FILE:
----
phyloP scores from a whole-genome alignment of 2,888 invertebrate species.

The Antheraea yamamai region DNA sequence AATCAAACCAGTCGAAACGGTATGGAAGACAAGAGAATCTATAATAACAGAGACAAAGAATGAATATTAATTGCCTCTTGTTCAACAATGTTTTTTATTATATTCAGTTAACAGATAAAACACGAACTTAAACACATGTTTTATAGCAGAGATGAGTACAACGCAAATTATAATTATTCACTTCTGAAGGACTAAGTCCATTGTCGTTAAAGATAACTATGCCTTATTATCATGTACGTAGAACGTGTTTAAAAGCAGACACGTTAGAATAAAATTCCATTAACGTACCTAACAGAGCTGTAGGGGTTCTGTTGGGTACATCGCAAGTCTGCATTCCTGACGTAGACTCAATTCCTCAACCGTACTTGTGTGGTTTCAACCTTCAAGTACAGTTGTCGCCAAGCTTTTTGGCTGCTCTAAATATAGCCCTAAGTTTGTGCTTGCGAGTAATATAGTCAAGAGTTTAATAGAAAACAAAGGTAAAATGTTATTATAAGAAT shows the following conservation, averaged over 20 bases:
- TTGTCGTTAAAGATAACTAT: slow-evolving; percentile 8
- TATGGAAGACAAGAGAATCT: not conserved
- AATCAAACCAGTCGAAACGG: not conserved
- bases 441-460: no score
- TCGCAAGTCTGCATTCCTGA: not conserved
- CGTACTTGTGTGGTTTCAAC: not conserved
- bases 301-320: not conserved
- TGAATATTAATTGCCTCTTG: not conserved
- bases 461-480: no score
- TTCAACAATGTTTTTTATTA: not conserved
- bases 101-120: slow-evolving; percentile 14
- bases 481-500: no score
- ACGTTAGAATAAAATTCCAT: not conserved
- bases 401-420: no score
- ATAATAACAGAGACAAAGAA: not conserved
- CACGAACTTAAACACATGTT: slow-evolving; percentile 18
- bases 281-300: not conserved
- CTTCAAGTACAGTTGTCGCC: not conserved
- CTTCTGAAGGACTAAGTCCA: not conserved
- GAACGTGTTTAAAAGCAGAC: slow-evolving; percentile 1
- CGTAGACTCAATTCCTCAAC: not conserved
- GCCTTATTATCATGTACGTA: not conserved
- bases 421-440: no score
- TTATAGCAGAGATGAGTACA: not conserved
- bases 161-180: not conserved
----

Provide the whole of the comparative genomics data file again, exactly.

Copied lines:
phyloP scores from a whole-genome alignment of 2,888 invertebrate species.

The Antheraea yamamai region DNA sequence AATCAAACCAGTCGAAACGGTATGGAAGACAAGAGAATCTATAATAACAGAGACAAAGAATGAATATTAATTGCCTCTTGTTCAACAATGTTTTTTATTATATTCAGTTAACAGATAAAACACGAACTTAAACACATGTTTTATAGCAGAGATGAGTACAACGCAAATTATAATTATTCACTTCTGAAGGACTAAGTCCATTGTCGTTAAAGATAACTATGCCTTATTATCATGTACGTAGAACGTGTTTAAAAGCAGACACGTTAGAATAAAATTCCATTAACGTACCTAACAGAGCTGTAGGGGTTCTGTTGGGTACATCGCAAGTCTGCATTCCTGACGTAGACTCAATTCCTCAACCGTACTTGTGTGGTTTCAACCTTCAAGTACAGTTGTCGCCAAGCTTTTTGGCTGCTCTAAATATAGCCCTAAGTTTGTGCTTGCGAGTAATATAGTCAAGAGTTTAATAGAAAACAAAGGTAAAATGTTATTATAAGAAT shows the following conservation, averaged over 20 bases:
- TTGTCGTTAAAGATAACTAT: slow-evolving; percentile 8
- TATGGAAGACAAGAGAATCT: not conserved
- AATCAAACCAGTCGAAACGG: not conserved
- bases 441-460: no score
- TCGCAAGTCTGCATTCCTGA: not conserved
- CGTACTTGTGTGGTTTCAAC: not conserved
- bases 301-320: not conserved
- TGAATATTAATTGCCTCTTG: not conserved
- bases 461-480: no score
- TTCAACAATGTTTTTTATTA: not conserved
- bases 101-120: slow-evolving; percentile 14
- bases 481-500: no score
- ACGTTAGAATAAAATTCCAT: not conserved
- bases 401-420: no score
- ATAATAACAGAGACAAAGAA: not conserved
- CACGAACTTAAACACATGTT: slow-evolving; percentile 18
- bases 281-300: not conserved
- CTTCAAGTACAGTTGTCGCC: not conserved
- CTTCTGAAGGACTAAGTCCA: not conserved
- GAACGTGTTTAAAAGCAGAC: slow-evolving; percentile 1
- CGTAGACTCAATTCCTCAAC: not conserved
- GCCTTATTATCATGTACGTA: not conserved
- bases 421-440: no score
- TTATAGCAGAGATGAGTACA: not conserved
- bases 161-180: not conserved